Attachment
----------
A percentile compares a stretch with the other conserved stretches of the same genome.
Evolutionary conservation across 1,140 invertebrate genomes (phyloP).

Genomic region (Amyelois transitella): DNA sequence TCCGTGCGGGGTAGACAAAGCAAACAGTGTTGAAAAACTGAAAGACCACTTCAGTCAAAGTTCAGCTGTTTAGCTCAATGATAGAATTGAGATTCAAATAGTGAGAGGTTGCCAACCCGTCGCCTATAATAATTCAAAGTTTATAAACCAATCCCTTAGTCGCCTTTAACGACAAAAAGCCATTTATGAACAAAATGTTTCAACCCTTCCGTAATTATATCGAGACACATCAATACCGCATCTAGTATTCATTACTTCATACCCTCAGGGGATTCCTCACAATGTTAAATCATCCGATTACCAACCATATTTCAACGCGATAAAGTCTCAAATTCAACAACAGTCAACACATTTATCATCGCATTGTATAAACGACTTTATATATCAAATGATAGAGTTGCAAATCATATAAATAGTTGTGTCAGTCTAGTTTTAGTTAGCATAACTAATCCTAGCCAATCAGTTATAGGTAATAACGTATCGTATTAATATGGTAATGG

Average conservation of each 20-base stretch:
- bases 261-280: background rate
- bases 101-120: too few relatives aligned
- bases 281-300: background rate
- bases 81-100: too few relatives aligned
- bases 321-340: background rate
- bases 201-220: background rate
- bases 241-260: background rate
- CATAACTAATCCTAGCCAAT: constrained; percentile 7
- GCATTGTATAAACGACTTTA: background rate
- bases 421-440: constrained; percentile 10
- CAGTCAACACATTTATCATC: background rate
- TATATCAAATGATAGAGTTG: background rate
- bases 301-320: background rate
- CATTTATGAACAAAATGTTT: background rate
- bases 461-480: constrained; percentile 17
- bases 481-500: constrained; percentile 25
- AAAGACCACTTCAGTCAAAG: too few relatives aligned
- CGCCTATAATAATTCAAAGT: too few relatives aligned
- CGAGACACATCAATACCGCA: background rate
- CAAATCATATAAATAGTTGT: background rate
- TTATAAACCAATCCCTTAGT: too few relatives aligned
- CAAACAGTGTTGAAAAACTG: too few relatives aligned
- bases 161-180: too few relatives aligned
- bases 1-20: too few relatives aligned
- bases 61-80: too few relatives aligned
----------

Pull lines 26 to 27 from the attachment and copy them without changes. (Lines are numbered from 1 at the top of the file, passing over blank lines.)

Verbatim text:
- CAAACAGTGTTGAAAAACTG: too few relatives aligned
- bases 161-180: too few relatives aligned